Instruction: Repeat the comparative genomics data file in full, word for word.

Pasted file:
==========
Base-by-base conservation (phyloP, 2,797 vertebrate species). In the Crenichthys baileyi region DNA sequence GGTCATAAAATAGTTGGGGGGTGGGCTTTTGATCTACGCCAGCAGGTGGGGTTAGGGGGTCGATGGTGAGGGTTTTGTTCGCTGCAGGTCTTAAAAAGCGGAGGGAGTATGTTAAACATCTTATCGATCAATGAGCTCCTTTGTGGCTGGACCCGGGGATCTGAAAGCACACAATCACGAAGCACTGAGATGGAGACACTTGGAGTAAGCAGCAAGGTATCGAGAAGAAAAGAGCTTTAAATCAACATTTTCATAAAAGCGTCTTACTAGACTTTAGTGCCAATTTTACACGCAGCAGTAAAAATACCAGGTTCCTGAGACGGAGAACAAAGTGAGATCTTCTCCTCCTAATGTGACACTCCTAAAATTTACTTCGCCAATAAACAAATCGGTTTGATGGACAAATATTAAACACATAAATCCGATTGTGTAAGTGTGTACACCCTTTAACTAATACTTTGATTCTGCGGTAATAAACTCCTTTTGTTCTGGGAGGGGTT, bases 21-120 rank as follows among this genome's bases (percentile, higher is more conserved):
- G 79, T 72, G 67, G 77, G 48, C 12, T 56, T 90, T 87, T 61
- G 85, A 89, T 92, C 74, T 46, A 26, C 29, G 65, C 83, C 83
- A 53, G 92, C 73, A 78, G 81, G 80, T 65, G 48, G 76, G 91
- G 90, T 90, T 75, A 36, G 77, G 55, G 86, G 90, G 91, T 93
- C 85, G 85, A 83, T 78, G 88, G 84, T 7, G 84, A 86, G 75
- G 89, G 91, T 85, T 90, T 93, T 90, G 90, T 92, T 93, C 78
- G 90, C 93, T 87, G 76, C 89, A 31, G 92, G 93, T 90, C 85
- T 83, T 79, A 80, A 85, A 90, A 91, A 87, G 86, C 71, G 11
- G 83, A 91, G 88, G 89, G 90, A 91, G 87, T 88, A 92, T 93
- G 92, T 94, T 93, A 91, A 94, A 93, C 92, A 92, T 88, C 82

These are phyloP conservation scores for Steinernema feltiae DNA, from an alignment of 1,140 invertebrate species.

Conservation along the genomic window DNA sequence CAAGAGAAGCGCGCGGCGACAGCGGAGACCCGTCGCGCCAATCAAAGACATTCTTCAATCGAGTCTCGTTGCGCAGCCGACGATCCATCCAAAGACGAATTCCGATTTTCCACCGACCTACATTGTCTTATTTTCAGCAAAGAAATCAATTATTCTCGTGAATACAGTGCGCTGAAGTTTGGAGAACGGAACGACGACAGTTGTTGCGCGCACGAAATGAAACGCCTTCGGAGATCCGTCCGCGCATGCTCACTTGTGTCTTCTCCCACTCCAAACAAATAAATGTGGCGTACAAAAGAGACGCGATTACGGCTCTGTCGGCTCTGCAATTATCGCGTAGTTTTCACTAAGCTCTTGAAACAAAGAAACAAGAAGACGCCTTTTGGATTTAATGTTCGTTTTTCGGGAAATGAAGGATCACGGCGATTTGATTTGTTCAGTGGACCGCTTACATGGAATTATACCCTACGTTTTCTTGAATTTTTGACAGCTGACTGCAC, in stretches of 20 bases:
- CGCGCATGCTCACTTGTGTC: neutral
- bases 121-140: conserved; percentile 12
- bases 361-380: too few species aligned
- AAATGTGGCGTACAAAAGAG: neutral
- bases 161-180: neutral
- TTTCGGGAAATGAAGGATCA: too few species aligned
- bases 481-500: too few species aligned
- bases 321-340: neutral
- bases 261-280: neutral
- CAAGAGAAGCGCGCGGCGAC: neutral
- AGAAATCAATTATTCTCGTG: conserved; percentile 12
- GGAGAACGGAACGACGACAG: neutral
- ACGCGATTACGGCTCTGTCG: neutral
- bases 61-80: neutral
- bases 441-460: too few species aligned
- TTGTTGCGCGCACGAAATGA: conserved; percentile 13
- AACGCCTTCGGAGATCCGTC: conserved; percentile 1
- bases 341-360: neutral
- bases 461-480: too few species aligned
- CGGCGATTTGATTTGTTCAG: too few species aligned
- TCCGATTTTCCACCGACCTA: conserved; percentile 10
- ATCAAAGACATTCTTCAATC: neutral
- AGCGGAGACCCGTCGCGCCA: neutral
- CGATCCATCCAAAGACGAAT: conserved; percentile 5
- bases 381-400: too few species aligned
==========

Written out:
Base-by-base conservation (phyloP, 2,797 vertebrate species). In the Crenichthys baileyi region DNA sequence GGTCATAAAATAGTTGGGGGGTGGGCTTTTGATCTACGCCAGCAGGTGGGGTTAGGGGGTCGATGGTGAGGGTTTTGTTCGCTGCAGGTCTTAAAAAGCGGAGGGAGTATGTTAAACATCTTATCGATCAATGAGCTCCTTTGTGGCTGGACCCGGGGATCTGAAAGCACACAATCACGAAGCACTGAGATGGAGACACTTGGAGTAAGCAGCAAGGTATCGAGAAGAAAAGAGCTTTAAATCAACATTTTCATAAAAGCGTCTTACTAGACTTTAGTGCCAATTTTACACGCAGCAGTAAAAATACCAGGTTCCTGAGACGGAGAACAAAGTGAGATCTTCTCCTCCTAATGTGACACTCCTAAAATTTACTTCGCCAATAAACAAATCGGTTTGATGGACAAATATTAAACACATAAATCCGATTGTGTAAGTGTGTACACCCTTTAACTAATACTTTGATTCTGCGGTAATAAACTCCTTTTGTTCTGGGAGGGGTT, bases 21-120 rank as follows among this genome's bases (percentile, higher is more conserved):
- G 79, T 72, G 67, G 77, G 48, C 12, T 56, T 90, T 87, T 61
- G 85, A 89, T 92, C 74, T 46, A 26, C 29, G 65, C 83, C 83
- A 53, G 92, C 73, A 78, G 81, G 80, T 65, G 48, G 76, G 91
- G 90, T 90, T 75, A 36, G 77, G 55, G 86, G 90, G 91, T 93
- C 85, G 85, A 83, T 78, G 88, G 84, T 7, G 84, A 86, G 75
- G 89, G 91, T 85, T 90, T 93, T 90, G 90, T 92, T 93, C 78
- G 90, C 93, T 87, G 76, C 89, A 31, G 92, G 93, T 90, C 85
- T 83, T 79, A 80, A 85, A 90, A 91, A 87, G 86, C 71, G 11
- G 83, A 91, G 88, G 89, G 90, A 91, G 87, T 88, A 92, T 93
- G 92, T 94, T 93, A 91, A 94, A 93, C 92, A 92, T 88, C 82

These are phyloP conservation scores for Steinernema feltiae DNA, from an alignment of 1,140 invertebrate species.

Conservation along the genomic window DNA sequence CAAGAGAAGCGCGCGGCGACAGCGGAGACCCGTCGCGCCAATCAAAGACATTCTTCAATCGAGTCTCGTTGCGCAGCCGACGATCCATCCAAAGACGAATTCCGATTTTCCACCGACCTACATTGTCTTATTTTCAGCAAAGAAATCAATTATTCTCGTGAATACAGTGCGCTGAAGTTTGGAGAACGGAACGACGACAGTTGTTGCGCGCACGAAATGAAACGCCTTCGGAGATCCGTCCGCGCATGCTCACTTGTGTCTTCTCCCACTCCAAACAAATAAATGTGGCGTACAAAAGAGACGCGATTACGGCTCTGTCGGCTCTGCAATTATCGCGTAGTTTTCACTAAGCTCTTGAAACAAAGAAACAAGAAGACGCCTTTTGGATTTAATGTTCGTTTTTCGGGAAATGAAGGATCACGGCGATTTGATTTGTTCAGTGGACCGCTTACATGGAATTATACCCTACGTTTTCTTGAATTTTTGACAGCTGACTGCAC, in stretches of 20 bases:
- CGCGCATGCTCACTTGTGTC: neutral
- bases 121-140: conserved; percentile 12
- bases 361-380: too few species aligned
- AAATGTGGCGTACAAAAGAG: neutral
- bases 161-180: neutral
- TTTCGGGAAATGAAGGATCA: too few species aligned
- bases 481-500: too few species aligned
- bases 321-340: neutral
- bases 261-280: neutral
- CAAGAGAAGCGCGCGGCGAC: neutral
- AGAAATCAATTATTCTCGTG: conserved; percentile 12
- GGAGAACGGAACGACGACAG: neutral
- ACGCGATTACGGCTCTGTCG: neutral
- bases 61-80: neutral
- bases 441-460: too few species aligned
- TTGTTGCGCGCACGAAATGA: conserved; percentile 13
- AACGCCTTCGGAGATCCGTC: conserved; percentile 1
- bases 341-360: neutral
- bases 461-480: too few species aligned
- CGGCGATTTGATTTGTTCAG: too few species aligned
- TCCGATTTTCCACCGACCTA: conserved; percentile 10
- ATCAAAGACATTCTTCAATC: neutral
- AGCGGAGACCCGTCGCGCCA: neutral
- CGATCCATCCAAAGACGAAT: conserved; percentile 5
- bases 381-400: too few species aligned